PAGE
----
And the notion of reverse discourse has been at the heart of revolutions themselves across various societal classifications – as revolution at its heart, and predominantly so in the SWANA regions, is a need to break free of a categorization (social, economic, denominal, or other). It is a need to place oneself in a category they choose and have control over. Similarly, and quite intersectionally, women have been placed in all of the aforementioned categories, as well as in the “woman” category. This categorical “move” can only take place when stereotypical assumptions are challenged at every layer. In terms of a more comprehensive socio-political empowerment process, reappropriation has also been the major catalyst behind the promotion of social justice. It is worthy to note that groups of activists who engage in this process have been argued to be “more likely” to be seen as true representatives of the community whose behalf they speak on. Scholars have made the argument that those who use words and symbols to describe themselves in the act of reappropriation “will feel powerful and therefore see his or her group label as less stigmatizing. Observers will infer that the group has power and will therefore see the label as less saturated in negativity.”6 And it is when this reclamation takes place that this reflects upon other socio-cultural concepts, stereotypes, popular culture, and even the reappropriation of traditions.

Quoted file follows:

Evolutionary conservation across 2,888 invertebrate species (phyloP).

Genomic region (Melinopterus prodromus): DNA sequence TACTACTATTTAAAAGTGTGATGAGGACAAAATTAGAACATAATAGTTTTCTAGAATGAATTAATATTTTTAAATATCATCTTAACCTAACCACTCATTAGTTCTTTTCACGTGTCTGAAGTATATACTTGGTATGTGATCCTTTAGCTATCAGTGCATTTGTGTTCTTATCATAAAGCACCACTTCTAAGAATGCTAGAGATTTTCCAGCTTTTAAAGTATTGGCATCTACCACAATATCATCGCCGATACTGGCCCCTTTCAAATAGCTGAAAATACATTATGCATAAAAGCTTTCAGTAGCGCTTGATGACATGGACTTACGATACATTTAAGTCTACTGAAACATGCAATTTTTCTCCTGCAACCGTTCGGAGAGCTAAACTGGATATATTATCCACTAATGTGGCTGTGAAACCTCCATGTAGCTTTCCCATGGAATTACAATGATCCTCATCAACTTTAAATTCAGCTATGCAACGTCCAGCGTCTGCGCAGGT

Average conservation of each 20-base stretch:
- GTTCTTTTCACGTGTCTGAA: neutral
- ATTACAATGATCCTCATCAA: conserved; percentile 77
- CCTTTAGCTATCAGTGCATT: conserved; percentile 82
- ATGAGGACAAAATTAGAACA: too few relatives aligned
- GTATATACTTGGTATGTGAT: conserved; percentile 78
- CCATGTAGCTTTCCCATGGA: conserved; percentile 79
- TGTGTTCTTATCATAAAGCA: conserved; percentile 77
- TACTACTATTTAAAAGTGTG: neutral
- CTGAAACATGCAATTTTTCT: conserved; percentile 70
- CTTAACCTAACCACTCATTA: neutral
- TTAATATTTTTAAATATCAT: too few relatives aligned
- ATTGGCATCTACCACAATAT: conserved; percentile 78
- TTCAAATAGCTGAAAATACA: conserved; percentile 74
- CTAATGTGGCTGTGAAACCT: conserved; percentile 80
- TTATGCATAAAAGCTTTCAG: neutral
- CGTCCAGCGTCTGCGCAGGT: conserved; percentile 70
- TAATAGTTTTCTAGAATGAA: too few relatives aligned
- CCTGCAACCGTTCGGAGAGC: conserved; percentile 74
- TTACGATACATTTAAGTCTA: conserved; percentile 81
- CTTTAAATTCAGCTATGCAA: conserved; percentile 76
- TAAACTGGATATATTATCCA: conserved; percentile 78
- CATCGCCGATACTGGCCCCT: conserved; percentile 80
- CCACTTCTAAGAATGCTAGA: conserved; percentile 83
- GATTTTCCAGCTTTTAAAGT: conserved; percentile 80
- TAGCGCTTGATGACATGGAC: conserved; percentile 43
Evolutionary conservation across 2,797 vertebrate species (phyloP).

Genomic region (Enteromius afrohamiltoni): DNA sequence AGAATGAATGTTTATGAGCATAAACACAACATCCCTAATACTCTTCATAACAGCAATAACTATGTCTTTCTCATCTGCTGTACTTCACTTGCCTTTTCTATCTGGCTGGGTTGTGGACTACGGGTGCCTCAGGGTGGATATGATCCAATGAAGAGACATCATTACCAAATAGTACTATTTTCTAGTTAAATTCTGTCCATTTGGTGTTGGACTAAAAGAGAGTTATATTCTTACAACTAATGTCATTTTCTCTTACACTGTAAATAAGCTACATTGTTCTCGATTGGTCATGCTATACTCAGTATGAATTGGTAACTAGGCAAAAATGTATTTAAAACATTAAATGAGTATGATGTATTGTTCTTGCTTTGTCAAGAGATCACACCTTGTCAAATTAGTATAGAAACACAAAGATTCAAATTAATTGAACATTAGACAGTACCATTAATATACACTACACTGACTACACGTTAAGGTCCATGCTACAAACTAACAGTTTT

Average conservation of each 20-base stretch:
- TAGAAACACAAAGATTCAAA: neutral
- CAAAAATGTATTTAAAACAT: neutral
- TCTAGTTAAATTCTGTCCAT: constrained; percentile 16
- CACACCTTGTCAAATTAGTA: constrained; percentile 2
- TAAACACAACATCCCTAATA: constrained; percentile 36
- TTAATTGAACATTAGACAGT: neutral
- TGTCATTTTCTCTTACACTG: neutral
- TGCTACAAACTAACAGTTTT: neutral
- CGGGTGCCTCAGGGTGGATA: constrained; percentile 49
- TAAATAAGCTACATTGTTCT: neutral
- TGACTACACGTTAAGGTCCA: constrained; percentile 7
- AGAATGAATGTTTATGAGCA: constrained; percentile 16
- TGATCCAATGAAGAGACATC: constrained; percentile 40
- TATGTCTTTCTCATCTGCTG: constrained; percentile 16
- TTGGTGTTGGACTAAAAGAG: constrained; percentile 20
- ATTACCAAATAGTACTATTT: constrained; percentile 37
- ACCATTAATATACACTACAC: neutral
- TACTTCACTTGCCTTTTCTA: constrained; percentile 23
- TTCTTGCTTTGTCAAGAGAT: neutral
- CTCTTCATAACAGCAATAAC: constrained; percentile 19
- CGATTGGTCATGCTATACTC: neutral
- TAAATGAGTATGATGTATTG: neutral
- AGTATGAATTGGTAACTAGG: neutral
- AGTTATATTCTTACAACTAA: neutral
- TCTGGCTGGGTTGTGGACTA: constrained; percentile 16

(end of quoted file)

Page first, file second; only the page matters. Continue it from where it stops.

Revolution was female. It has been feminine. And now it is feminist.
- 1. Censer, Jack, Lynn & Hunt (2001). How to Read Images: Liberty, Equality, Fraternity: Exploring the French Revolution. Pennsylvania: Pennsylvania State University Press.
- 2. Zompetti (2017), The Power of Symbols: The Ideological Representations of a French Revolution Playing Card Deck, the Revolutionnaires, Inquiries Journal, Volume 9 , No. 3, Retrieve at: http://www.inquiriesjournal.com/articles/1548/2/the-power-of-symbols-the-ideological-representations-of-a-french-revolution-playing-card-deck-the-revolutionnaires
- 3. Brontsema, Robin (2004) "A Queer Revolution: Reconceptualizing the Debate Over Linguistic Reclamation," Colorado Research in Linguistics: Vol. 17. DOI: https://doi.org/10.25810/dky3-zq57
- 4. Ibid.
- 5. Ibid
- 6. Groom, C.; Bodenhausen, G.; Galinsky, A.; Hugenberg, K. (2003), "The reappropriation of stigmatizing labels: implications for social identity", Identity Issues in Groups, Research on Managing Groups and Teams, 5, Emerald Group Publishing Limited, pp. 221–256, doi:10.1016/s1534-0856(02)05009-0, ISBN 0-7623-0951-2